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Extension > Small Farms News > Soil Temperatures Needed for Germination

Wednesday, March 23, 2016

Soil Temperatures Needed for Germination

Source: Beth Berlin, University of Minnesota Extension

We had a glimpse of an early spring, but then temperatures dipped back down to close to normal. Many gardeners were ready to get a jump start on their gardens when it was so warm in early March. Although the frost is out early this year, soils need to reach a specific temperature in order for seeds to germinate. Here is a list of common vegetables and the minimum and optimal soil temperatures for seed germination:

Crop                              Min. Temp (F)     Optimal Temp. (F)
Bean                                    60                          60-85
Beet                                     40                          50-85
Cabbage, Carrot,
Cauliflower                            40                          45-85
Corn                                     50                          60-95
Cucumber                             60                          60-95
Eggplant                               60                          75-95
Lettuce                                 35                          40-80
Pea                                      40                          40-75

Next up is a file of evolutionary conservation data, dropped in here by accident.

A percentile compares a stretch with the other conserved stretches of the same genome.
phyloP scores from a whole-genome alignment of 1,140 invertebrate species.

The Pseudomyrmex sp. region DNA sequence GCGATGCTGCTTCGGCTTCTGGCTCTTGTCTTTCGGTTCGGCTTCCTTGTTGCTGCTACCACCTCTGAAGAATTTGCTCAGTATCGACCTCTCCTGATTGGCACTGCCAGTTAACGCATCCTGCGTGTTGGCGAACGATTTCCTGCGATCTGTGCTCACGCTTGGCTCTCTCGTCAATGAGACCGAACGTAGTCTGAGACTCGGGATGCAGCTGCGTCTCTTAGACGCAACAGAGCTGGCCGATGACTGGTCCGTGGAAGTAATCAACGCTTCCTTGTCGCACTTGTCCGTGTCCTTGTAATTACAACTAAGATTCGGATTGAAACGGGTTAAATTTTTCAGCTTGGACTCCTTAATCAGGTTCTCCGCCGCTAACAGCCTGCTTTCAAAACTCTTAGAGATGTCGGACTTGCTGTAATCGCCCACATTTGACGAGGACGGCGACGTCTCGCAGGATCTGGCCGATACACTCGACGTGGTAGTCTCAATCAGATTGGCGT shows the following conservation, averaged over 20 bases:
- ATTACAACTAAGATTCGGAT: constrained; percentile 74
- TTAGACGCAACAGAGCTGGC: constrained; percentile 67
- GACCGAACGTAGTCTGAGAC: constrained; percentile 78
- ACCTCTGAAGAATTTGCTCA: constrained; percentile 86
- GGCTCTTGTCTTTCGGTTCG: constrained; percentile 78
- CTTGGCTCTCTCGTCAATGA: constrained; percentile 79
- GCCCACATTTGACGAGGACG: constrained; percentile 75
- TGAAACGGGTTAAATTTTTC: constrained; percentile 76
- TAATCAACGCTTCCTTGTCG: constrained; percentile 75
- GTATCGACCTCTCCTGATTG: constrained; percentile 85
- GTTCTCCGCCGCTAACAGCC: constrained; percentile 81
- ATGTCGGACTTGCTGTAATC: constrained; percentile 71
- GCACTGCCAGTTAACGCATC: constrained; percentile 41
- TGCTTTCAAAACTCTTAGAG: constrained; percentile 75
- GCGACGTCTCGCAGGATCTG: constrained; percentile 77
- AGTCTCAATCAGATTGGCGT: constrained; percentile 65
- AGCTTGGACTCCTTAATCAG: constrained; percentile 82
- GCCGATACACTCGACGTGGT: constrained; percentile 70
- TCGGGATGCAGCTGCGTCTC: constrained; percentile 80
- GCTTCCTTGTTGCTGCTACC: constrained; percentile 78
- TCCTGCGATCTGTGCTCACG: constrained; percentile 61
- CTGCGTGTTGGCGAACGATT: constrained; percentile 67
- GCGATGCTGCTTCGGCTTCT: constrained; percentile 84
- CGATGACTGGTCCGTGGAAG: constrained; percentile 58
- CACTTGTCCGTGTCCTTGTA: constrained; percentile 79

Radish                                  40                          45-90
Squash, Watermelon,
Muskmelon                            60                          70-95

Recognize that even if the minimum temperature is met, it may delay the number of days until the seedling appears. For example according to research done by J. F. Harrington, University of CA at Davis, a carrot planted at one-half inch that germinated in 41°F soil took 51 days for the seedling to appear while only 17 days when the soil temperature was 50°F. 

Other crops such as tomato and peppers in a typical year need to be started indoors or purchased as a transplant due to the number of days to maturity.  Read your seed packets to know specifics for that variety. For example, some varieties of tomato mature in 57 days where others require 70 days or even longer.

To determine your soil temperatures, purchase a soil thermometer from a local vendor or online supplier.  Success using other types of temperature gauges, such as a meat thermometer has shown some success as long as the thermometer reads lower temps. For more information about gardening visit www.extension.umn.edu/garden. 

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